A genetic disorder is caused by an abnormality in the genetic composition (including mutation inside the genes, deletion of a particular gene, chromosomal aberrations, or other similar factors) and is passed down from the parent to the children
There are four different types of genetic disorders -- single gene (Mendelian or Monogenic) disorder, multi-factorial (complex or AKA polygenic) problems, chromosomal abnormalities and mitochondrial disorder. Each type of genetic disorder is explained below:
Single Gene Disorders such as cystic fibrosis, sickle cell anemia and Marfan’s Syndrome occur due to alterations or mutations in the DNA sequence of a single gene (as is indicated in the name of this disorder). Single gene disorders are also referred to as Mendelian inheritance disorders. This disorder may be autosomal dominant (the abnormality occurs when a single genes from only one parent is abnormal), autosomal recessive (the abnormality occurs when a single gene in both the parents is abnormal – a prominent example is that of cystic fibrosis and sickle cell anaemia) or X-linked (the abnormality occurs when a single gene on the X chromosome is abnormal – a prominent example is that of Hemophilia). Single gene disorders usually have greater chances of being passed down genetically.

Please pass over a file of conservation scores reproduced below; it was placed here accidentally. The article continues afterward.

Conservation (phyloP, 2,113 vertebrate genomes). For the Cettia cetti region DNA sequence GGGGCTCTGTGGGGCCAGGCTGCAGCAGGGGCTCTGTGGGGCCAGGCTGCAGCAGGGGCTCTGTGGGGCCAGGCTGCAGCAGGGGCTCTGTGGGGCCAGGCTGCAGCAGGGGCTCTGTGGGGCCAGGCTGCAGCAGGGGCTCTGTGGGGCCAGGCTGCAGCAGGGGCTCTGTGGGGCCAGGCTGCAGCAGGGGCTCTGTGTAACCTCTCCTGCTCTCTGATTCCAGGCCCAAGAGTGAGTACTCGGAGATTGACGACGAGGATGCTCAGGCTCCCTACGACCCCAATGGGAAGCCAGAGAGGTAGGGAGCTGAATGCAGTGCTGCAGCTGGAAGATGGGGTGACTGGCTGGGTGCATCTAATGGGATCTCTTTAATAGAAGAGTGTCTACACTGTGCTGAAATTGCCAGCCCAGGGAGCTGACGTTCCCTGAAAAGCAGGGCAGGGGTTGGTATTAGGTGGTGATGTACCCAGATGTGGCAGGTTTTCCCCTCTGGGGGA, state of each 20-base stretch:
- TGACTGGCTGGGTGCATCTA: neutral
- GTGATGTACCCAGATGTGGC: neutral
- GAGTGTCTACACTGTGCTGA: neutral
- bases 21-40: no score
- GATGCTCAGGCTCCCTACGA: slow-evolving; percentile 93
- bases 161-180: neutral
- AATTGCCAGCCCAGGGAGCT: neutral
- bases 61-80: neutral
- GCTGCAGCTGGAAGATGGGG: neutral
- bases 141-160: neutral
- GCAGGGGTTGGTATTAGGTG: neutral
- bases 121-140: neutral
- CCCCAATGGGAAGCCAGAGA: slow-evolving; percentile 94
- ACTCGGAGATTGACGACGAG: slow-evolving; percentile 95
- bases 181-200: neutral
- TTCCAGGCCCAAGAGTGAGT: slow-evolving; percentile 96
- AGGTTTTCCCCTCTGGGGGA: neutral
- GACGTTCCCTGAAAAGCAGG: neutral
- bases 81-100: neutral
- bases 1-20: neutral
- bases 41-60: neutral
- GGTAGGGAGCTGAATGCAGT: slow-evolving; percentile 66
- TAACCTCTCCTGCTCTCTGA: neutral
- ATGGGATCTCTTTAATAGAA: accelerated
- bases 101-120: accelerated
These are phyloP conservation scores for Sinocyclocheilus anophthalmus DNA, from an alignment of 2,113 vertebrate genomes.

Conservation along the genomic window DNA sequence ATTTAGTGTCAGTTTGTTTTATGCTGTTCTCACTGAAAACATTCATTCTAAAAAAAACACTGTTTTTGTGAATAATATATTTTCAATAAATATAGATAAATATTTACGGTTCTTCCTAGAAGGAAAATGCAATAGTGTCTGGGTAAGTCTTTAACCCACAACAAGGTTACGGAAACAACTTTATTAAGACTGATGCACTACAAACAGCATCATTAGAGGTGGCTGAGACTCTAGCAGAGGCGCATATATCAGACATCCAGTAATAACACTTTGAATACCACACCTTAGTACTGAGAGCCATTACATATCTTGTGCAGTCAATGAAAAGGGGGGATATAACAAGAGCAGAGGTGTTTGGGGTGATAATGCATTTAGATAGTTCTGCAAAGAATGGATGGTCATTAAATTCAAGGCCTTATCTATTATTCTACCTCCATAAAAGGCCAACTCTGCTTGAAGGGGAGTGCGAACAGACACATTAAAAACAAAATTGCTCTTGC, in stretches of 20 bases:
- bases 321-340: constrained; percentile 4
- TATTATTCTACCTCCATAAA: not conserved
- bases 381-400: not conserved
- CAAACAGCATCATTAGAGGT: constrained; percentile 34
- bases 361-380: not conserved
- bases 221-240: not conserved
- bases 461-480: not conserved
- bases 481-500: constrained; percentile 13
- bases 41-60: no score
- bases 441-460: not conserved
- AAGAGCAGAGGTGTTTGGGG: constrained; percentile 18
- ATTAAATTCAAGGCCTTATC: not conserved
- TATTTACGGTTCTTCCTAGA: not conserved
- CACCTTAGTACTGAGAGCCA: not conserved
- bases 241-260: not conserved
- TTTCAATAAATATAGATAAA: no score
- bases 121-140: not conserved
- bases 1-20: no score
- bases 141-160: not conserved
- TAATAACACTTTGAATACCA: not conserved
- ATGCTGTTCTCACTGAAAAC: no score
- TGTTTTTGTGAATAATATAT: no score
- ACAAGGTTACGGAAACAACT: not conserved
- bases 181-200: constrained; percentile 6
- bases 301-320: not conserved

Multi-factorial or AKA Polygenic such as heart defects, cleft lip or cleft palate, and neural tube defects occur due to a combination of several different factors including the impact of the environment on the genes, thereby triggering mutations in multiple genes.
Chromosomal Abnormalities when changes occur in the chromosomes. Chromosomes are responsible for carrying the exact genetic information but changes and alterations in the chromosome can cause various genetic diseases or disorders. The most commonly occurring chromosomal abnormalities include aneuploidy (Down’s syndrome, Turner’s syndrome), deletion of a part of the chromosome, inversion of a piece of the chromosome and translocation.Mitochondrial mutations occur in the mitochondria. Sometimes, mutations may occur in the non-chromosomal DNA of the mitochondria, which is yet another significant type of genetic disorder.
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